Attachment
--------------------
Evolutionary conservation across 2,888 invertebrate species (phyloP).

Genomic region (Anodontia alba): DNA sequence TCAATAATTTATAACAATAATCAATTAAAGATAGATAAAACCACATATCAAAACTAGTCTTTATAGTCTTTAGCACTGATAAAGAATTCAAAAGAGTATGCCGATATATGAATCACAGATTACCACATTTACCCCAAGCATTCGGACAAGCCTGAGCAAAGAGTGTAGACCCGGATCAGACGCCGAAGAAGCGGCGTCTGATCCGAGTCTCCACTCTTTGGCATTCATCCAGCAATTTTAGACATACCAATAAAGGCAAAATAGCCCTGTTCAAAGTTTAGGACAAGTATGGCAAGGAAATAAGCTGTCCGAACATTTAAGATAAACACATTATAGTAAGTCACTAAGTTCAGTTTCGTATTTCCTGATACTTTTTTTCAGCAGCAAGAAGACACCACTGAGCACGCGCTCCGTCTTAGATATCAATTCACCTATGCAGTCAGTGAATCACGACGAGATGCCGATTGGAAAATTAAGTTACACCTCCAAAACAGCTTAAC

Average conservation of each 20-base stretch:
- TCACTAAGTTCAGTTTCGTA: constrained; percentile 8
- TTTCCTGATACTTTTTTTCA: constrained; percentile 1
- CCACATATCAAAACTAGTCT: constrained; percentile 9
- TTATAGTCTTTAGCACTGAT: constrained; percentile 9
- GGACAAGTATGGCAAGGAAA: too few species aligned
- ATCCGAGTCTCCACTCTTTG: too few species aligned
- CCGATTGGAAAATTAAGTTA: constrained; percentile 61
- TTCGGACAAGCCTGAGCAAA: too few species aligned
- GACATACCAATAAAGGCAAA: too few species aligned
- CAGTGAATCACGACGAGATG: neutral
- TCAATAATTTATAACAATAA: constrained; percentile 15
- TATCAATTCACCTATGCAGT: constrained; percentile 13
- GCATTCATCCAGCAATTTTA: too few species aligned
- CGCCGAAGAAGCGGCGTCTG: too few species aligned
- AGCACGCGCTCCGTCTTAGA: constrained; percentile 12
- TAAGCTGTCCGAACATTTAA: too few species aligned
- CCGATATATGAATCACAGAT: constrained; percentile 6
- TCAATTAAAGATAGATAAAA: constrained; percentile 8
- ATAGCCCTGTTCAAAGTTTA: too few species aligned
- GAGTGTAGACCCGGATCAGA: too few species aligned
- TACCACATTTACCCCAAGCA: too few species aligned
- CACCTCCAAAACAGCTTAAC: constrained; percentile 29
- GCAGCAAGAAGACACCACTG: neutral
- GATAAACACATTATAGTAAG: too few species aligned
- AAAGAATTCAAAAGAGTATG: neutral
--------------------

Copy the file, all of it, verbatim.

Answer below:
Evolutionary conservation across 2,888 invertebrate species (phyloP).

Genomic region (Anodontia alba): DNA sequence TCAATAATTTATAACAATAATCAATTAAAGATAGATAAAACCACATATCAAAACTAGTCTTTATAGTCTTTAGCACTGATAAAGAATTCAAAAGAGTATGCCGATATATGAATCACAGATTACCACATTTACCCCAAGCATTCGGACAAGCCTGAGCAAAGAGTGTAGACCCGGATCAGACGCCGAAGAAGCGGCGTCTGATCCGAGTCTCCACTCTTTGGCATTCATCCAGCAATTTTAGACATACCAATAAAGGCAAAATAGCCCTGTTCAAAGTTTAGGACAAGTATGGCAAGGAAATAAGCTGTCCGAACATTTAAGATAAACACATTATAGTAAGTCACTAAGTTCAGTTTCGTATTTCCTGATACTTTTTTTCAGCAGCAAGAAGACACCACTGAGCACGCGCTCCGTCTTAGATATCAATTCACCTATGCAGTCAGTGAATCACGACGAGATGCCGATTGGAAAATTAAGTTACACCTCCAAAACAGCTTAAC

Average conservation of each 20-base stretch:
- TCACTAAGTTCAGTTTCGTA: constrained; percentile 8
- TTTCCTGATACTTTTTTTCA: constrained; percentile 1
- CCACATATCAAAACTAGTCT: constrained; percentile 9
- TTATAGTCTTTAGCACTGAT: constrained; percentile 9
- GGACAAGTATGGCAAGGAAA: too few species aligned
- ATCCGAGTCTCCACTCTTTG: too few species aligned
- CCGATTGGAAAATTAAGTTA: constrained; percentile 61
- TTCGGACAAGCCTGAGCAAA: too few species aligned
- GACATACCAATAAAGGCAAA: too few species aligned
- CAGTGAATCACGACGAGATG: neutral
- TCAATAATTTATAACAATAA: constrained; percentile 15
- TATCAATTCACCTATGCAGT: constrained; percentile 13
- GCATTCATCCAGCAATTTTA: too few species aligned
- CGCCGAAGAAGCGGCGTCTG: too few species aligned
- AGCACGCGCTCCGTCTTAGA: constrained; percentile 12
- TAAGCTGTCCGAACATTTAA: too few species aligned
- CCGATATATGAATCACAGAT: constrained; percentile 6
- TCAATTAAAGATAGATAAAA: constrained; percentile 8
- ATAGCCCTGTTCAAAGTTTA: too few species aligned
- GAGTGTAGACCCGGATCAGA: too few species aligned
- TACCACATTTACCCCAAGCA: too few species aligned
- CACCTCCAAAACAGCTTAAC: constrained; percentile 29
- GCAGCAAGAAGACACCACTG: neutral
- GATAAACACATTATAGTAAG: too few species aligned
- AAAGAATTCAAAAGAGTATG: neutral